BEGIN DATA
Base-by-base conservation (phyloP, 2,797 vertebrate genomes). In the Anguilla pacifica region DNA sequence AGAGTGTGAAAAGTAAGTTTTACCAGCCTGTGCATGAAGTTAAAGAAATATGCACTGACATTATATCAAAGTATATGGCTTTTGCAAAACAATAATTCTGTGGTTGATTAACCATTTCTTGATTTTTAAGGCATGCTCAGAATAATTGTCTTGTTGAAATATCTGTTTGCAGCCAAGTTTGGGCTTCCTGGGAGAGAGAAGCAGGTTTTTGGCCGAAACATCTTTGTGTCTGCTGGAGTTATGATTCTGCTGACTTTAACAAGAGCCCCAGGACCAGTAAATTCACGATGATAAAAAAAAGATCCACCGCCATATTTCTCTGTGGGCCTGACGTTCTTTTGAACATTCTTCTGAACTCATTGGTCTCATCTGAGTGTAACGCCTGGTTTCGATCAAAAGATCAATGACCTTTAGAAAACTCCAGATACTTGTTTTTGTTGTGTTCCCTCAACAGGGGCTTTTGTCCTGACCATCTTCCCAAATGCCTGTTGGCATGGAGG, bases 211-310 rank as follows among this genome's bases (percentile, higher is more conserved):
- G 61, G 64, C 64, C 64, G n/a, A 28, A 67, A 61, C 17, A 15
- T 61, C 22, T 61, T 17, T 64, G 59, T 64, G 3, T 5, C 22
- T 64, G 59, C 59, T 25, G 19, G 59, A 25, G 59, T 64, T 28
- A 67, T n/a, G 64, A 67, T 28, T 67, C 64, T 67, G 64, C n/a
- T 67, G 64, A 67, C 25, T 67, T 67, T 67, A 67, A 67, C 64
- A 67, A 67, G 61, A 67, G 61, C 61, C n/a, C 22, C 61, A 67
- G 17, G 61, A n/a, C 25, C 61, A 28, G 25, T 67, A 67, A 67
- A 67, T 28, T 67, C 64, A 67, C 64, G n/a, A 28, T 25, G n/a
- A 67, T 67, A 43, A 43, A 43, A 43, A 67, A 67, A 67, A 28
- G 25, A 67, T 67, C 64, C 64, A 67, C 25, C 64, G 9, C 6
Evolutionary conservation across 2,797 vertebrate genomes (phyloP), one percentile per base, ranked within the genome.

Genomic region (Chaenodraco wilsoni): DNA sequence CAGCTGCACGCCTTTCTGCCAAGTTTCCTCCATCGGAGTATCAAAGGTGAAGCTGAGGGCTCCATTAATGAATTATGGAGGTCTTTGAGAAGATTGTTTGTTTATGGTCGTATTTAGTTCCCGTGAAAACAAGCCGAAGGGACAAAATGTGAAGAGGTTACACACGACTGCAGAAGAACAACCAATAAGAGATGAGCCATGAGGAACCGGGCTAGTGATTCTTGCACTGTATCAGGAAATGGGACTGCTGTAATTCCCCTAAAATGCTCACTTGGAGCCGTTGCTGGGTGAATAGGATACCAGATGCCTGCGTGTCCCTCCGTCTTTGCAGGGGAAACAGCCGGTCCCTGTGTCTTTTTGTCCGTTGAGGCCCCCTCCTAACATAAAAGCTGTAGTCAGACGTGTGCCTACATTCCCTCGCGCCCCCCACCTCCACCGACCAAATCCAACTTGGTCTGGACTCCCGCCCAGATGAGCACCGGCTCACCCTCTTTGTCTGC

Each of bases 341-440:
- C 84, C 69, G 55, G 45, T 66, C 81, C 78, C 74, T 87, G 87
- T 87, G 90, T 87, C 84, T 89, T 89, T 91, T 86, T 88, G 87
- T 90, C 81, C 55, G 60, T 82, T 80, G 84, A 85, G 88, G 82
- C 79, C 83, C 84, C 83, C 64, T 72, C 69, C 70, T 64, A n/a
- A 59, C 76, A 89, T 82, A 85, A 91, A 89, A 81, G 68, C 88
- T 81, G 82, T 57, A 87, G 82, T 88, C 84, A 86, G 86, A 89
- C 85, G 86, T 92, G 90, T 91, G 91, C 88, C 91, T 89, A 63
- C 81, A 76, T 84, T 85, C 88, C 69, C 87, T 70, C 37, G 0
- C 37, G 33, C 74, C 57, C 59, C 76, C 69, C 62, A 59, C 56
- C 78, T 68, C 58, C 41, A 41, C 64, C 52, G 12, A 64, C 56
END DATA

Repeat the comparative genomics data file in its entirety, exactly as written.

Base-by-base conservation (phyloP, 2,797 vertebrate genomes). In the Anguilla pacifica region DNA sequence AGAGTGTGAAAAGTAAGTTTTACCAGCCTGTGCATGAAGTTAAAGAAATATGCACTGACATTATATCAAAGTATATGGCTTTTGCAAAACAATAATTCTGTGGTTGATTAACCATTTCTTGATTTTTAAGGCATGCTCAGAATAATTGTCTTGTTGAAATATCTGTTTGCAGCCAAGTTTGGGCTTCCTGGGAGAGAGAAGCAGGTTTTTGGCCGAAACATCTTTGTGTCTGCTGGAGTTATGATTCTGCTGACTTTAACAAGAGCCCCAGGACCAGTAAATTCACGATGATAAAAAAAAGATCCACCGCCATATTTCTCTGTGGGCCTGACGTTCTTTTGAACATTCTTCTGAACTCATTGGTCTCATCTGAGTGTAACGCCTGGTTTCGATCAAAAGATCAATGACCTTTAGAAAACTCCAGATACTTGTTTTTGTTGTGTTCCCTCAACAGGGGCTTTTGTCCTGACCATCTTCCCAAATGCCTGTTGGCATGGAGG, bases 211-310 rank as follows among this genome's bases (percentile, higher is more conserved):
- G 61, G 64, C 64, C 64, G n/a, A 28, A 67, A 61, C 17, A 15
- T 61, C 22, T 61, T 17, T 64, G 59, T 64, G 3, T 5, C 22
- T 64, G 59, C 59, T 25, G 19, G 59, A 25, G 59, T 64, T 28
- A 67, T n/a, G 64, A 67, T 28, T 67, C 64, T 67, G 64, C n/a
- T 67, G 64, A 67, C 25, T 67, T 67, T 67, A 67, A 67, C 64
- A 67, A 67, G 61, A 67, G 61, C 61, C n/a, C 22, C 61, A 67
- G 17, G 61, A n/a, C 25, C 61, A 28, G 25, T 67, A 67, A 67
- A 67, T 28, T 67, C 64, A 67, C 64, G n/a, A 28, T 25, G n/a
- A 67, T 67, A 43, A 43, A 43, A 43, A 67, A 67, A 67, A 28
- G 25, A 67, T 67, C 64, C 64, A 67, C 25, C 64, G 9, C 6
Evolutionary conservation across 2,797 vertebrate genomes (phyloP), one percentile per base, ranked within the genome.

Genomic region (Chaenodraco wilsoni): DNA sequence CAGCTGCACGCCTTTCTGCCAAGTTTCCTCCATCGGAGTATCAAAGGTGAAGCTGAGGGCTCCATTAATGAATTATGGAGGTCTTTGAGAAGATTGTTTGTTTATGGTCGTATTTAGTTCCCGTGAAAACAAGCCGAAGGGACAAAATGTGAAGAGGTTACACACGACTGCAGAAGAACAACCAATAAGAGATGAGCCATGAGGAACCGGGCTAGTGATTCTTGCACTGTATCAGGAAATGGGACTGCTGTAATTCCCCTAAAATGCTCACTTGGAGCCGTTGCTGGGTGAATAGGATACCAGATGCCTGCGTGTCCCTCCGTCTTTGCAGGGGAAACAGCCGGTCCCTGTGTCTTTTTGTCCGTTGAGGCCCCCTCCTAACATAAAAGCTGTAGTCAGACGTGTGCCTACATTCCCTCGCGCCCCCCACCTCCACCGACCAAATCCAACTTGGTCTGGACTCCCGCCCAGATGAGCACCGGCTCACCCTCTTTGTCTGC

Each of bases 341-440:
- C 84, C 69, G 55, G 45, T 66, C 81, C 78, C 74, T 87, G 87
- T 87, G 90, T 87, C 84, T 89, T 89, T 91, T 86, T 88, G 87
- T 90, C 81, C 55, G 60, T 82, T 80, G 84, A 85, G 88, G 82
- C 79, C 83, C 84, C 83, C 64, T 72, C 69, C 70, T 64, A n/a
- A 59, C 76, A 89, T 82, A 85, A 91, A 89, A 81, G 68, C 88
- T 81, G 82, T 57, A 87, G 82, T 88, C 84, A 86, G 86, A 89
- C 85, G 86, T 92, G 90, T 91, G 91, C 88, C 91, T 89, A 63
- C 81, A 76, T 84, T 85, C 88, C 69, C 87, T 70, C 37, G 0
- C 37, G 33, C 74, C 57, C 59, C 76, C 69, C 62, A 59, C 56
- C 78, T 68, C 58, C 41, A 41, C 64, C 52, G 12, A 64, C 56